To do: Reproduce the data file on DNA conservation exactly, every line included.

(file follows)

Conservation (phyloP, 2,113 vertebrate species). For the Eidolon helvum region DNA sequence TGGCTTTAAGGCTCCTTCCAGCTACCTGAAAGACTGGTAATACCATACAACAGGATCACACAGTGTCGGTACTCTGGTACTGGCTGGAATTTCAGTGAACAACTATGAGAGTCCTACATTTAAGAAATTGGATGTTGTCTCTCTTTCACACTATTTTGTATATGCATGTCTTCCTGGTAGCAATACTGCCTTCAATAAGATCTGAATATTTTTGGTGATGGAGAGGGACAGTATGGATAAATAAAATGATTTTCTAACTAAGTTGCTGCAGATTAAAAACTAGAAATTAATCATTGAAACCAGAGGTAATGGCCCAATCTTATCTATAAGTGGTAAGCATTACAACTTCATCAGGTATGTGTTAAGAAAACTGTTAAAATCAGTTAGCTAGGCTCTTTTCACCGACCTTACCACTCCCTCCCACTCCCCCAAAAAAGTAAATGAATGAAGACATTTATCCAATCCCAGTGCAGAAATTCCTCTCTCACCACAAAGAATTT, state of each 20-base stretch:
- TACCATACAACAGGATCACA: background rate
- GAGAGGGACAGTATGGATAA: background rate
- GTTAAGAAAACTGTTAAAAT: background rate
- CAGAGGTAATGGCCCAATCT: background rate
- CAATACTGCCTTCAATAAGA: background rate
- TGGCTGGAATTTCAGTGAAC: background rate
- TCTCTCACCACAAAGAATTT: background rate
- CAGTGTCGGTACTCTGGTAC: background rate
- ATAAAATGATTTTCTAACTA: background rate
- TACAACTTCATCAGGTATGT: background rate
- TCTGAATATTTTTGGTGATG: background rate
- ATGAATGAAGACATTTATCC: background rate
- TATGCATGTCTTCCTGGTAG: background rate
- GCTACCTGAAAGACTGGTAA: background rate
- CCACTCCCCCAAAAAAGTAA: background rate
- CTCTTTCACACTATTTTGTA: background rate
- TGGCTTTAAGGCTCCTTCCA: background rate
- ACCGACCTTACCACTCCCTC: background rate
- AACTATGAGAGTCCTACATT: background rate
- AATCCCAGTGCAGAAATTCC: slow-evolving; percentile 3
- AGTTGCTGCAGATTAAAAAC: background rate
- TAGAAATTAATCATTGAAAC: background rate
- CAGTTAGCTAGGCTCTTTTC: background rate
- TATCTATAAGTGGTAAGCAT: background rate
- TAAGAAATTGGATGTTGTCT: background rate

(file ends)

Conservation (phyloP, 2,113 vertebrate species). For the Eidolon helvum region DNA sequence TGGCTTTAAGGCTCCTTCCAGCTACCTGAAAGACTGGTAATACCATACAACAGGATCACACAGTGTCGGTACTCTGGTACTGGCTGGAATTTCAGTGAACAACTATGAGAGTCCTACATTTAAGAAATTGGATGTTGTCTCTCTTTCACACTATTTTGTATATGCATGTCTTCCTGGTAGCAATACTGCCTTCAATAAGATCTGAATATTTTTGGTGATGGAGAGGGACAGTATGGATAAATAAAATGATTTTCTAACTAAGTTGCTGCAGATTAAAAACTAGAAATTAATCATTGAAACCAGAGGTAATGGCCCAATCTTATCTATAAGTGGTAAGCATTACAACTTCATCAGGTATGTGTTAAGAAAACTGTTAAAATCAGTTAGCTAGGCTCTTTTCACCGACCTTACCACTCCCTCCCACTCCCCCAAAAAAGTAAATGAATGAAGACATTTATCCAATCCCAGTGCAGAAATTCCTCTCTCACCACAAAGAATTT, state of each 20-base stretch:
- TACCATACAACAGGATCACA: background rate
- GAGAGGGACAGTATGGATAA: background rate
- GTTAAGAAAACTGTTAAAAT: background rate
- CAGAGGTAATGGCCCAATCT: background rate
- CAATACTGCCTTCAATAAGA: background rate
- TGGCTGGAATTTCAGTGAAC: background rate
- TCTCTCACCACAAAGAATTT: background rate
- CAGTGTCGGTACTCTGGTAC: background rate
- ATAAAATGATTTTCTAACTA: background rate
- TACAACTTCATCAGGTATGT: background rate
- TCTGAATATTTTTGGTGATG: background rate
- ATGAATGAAGACATTTATCC: background rate
- TATGCATGTCTTCCTGGTAG: background rate
- GCTACCTGAAAGACTGGTAA: background rate
- CCACTCCCCCAAAAAAGTAA: background rate
- CTCTTTCACACTATTTTGTA: background rate
- TGGCTTTAAGGCTCCTTCCA: background rate
- ACCGACCTTACCACTCCCTC: background rate
- AACTATGAGAGTCCTACATT: background rate
- AATCCCAGTGCAGAAATTCC: slow-evolving; percentile 3
- AGTTGCTGCAGATTAAAAAC: background rate
- TAGAAATTAATCATTGAAAC: background rate
- CAGTTAGCTAGGCTCTTTTC: background rate
- TATCTATAAGTGGTAAGCAT: background rate
- TAAGAAATTGGATGTTGTCT: background rate